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AI to be the 'new electricity,' says Baidu chief scientist

Andrew Ng, vice president and chief scientist at Baidu, speaks at Nikkei Innovation Forum in East Palo Alto, California, on Oct. 26.

EAST PALO ALTO, U.S. -- The hype surrounding artificial intelligence has made AI a buzzword among policymakers and companies. But Andrew Ng, chief scientist at Chinese internet giant Baidu, says AI not only justifies the hype but predicts it will have the same kind of impact on society that the widespread introduction of electricity did.

Ng was speaking at the Nikkei Innovation Forum: The Future of AI, Robots and Us, held in Silicon Valley on Wednesday local time and hosted by Nikkei Inc.

"I make this analogy that AI is the new electricity. A lot of years ago, as we started to electrify the U.S., that transformed industry after industry," Ng said. "Everything from factories [to] agriculture, transportation and communications was transformed by electricity. I think that we now see a clear path for AI to transform multiple industries as well."

Ng said a game he likes to play with his friends is to challenge each other to come up with industries that will not be transformed by AI in the next five years. He said he has "a hard time thinking of one" himself.

Baidu opened its Silicon Valley lab for artificial intelligence in 2013. The Chinese internet giant tapped Ng, who led an AI project at Google, as chief scientist in 2014. Under his tutelage, Baidu is now said to be on par with rivals like Google and Apple in developing AI applications.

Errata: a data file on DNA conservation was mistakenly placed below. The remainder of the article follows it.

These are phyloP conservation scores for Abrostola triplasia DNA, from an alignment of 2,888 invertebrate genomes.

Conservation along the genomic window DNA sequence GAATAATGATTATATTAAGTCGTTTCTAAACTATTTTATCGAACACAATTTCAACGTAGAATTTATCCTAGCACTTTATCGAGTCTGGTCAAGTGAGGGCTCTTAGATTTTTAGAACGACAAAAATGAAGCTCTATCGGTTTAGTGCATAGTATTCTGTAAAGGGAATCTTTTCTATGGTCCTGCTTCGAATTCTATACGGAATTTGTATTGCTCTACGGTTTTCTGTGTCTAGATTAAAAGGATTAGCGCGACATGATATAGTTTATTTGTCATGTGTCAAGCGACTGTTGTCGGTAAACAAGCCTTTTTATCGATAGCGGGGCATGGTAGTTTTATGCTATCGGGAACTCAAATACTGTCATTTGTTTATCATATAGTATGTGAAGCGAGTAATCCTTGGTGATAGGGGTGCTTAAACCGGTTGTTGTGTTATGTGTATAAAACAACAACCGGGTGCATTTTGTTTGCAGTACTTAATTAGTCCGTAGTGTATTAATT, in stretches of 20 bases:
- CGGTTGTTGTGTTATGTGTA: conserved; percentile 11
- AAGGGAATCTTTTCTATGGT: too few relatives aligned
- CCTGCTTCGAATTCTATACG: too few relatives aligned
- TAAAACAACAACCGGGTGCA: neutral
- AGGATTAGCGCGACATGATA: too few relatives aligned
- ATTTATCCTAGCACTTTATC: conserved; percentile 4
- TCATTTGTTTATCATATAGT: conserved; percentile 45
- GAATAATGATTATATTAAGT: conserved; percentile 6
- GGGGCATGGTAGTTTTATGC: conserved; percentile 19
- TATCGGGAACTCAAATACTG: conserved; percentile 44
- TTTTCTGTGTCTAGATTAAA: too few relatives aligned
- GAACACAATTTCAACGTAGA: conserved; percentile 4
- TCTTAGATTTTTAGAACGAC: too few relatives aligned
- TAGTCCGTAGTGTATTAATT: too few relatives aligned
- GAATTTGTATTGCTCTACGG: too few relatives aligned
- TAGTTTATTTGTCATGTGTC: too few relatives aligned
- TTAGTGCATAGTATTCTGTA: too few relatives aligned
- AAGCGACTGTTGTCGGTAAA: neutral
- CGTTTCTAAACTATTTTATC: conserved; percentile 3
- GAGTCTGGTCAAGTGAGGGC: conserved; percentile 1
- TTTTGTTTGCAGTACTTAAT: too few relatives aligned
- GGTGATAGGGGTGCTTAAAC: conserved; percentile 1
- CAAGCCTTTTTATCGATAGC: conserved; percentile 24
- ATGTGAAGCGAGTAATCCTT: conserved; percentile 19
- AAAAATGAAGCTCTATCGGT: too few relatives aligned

One of the industries Ng said he is bullish on for AI application is health care. "I think society has done a good job in creating digital medical records," Ng said. "Now the data is there, and I think the AI will come in. My team has been running AI on healthcare for some time."

Ng also cited transportation as one of the industries that will likely make heavy use of AI in the near future, and he said Baidu is working with train station operators and logistics companies "to optimize their operations significantly."

Skeptic on singularity

Some economists and technologists worry that AI, and robots using AI, will take jobs from humans.

"I think the jobs issue is a very serious one," Ng said, adding that there are many jobs "in the cross hairs" of AI. "I do think we are facing, and we will face, increased labor displacements." As a solution, Ng put forward basic income, a form of social security in which the government provides every citizen with regular, unconditional cash payments. For Ng, the goal of basic income is not for people to "not do anything" but rather for them to study. But for the study part, Ng pointed out that there will need to be a new educational system after AIs take over some of the jobs humans do now.

"I think today we have a hard time imagining the jobs of the future," he said. "Drone traffic optimizer, custom DNA sequencing designer ... I think those jobs will be there, but we may need a new educational system to tap into those jobs."

Optimist that he is on AI, however, Ng remains skeptical about the so-called singularity, the point at which artificial intelligence becomes smarter than humans. That puts him at odds with the likes of Masayoshi Son, CEO of the Japanese telecommunications giant SoftBank, who is an advocate of the concept.

"I think the singularity is really science fiction," Ng said. "It's very difficult to explain why I think AI will transform industry after industry, but why I don't see a way to develop the technology for singularity. It will take a breakthrough in AI technology or something for anything like that to be possible."

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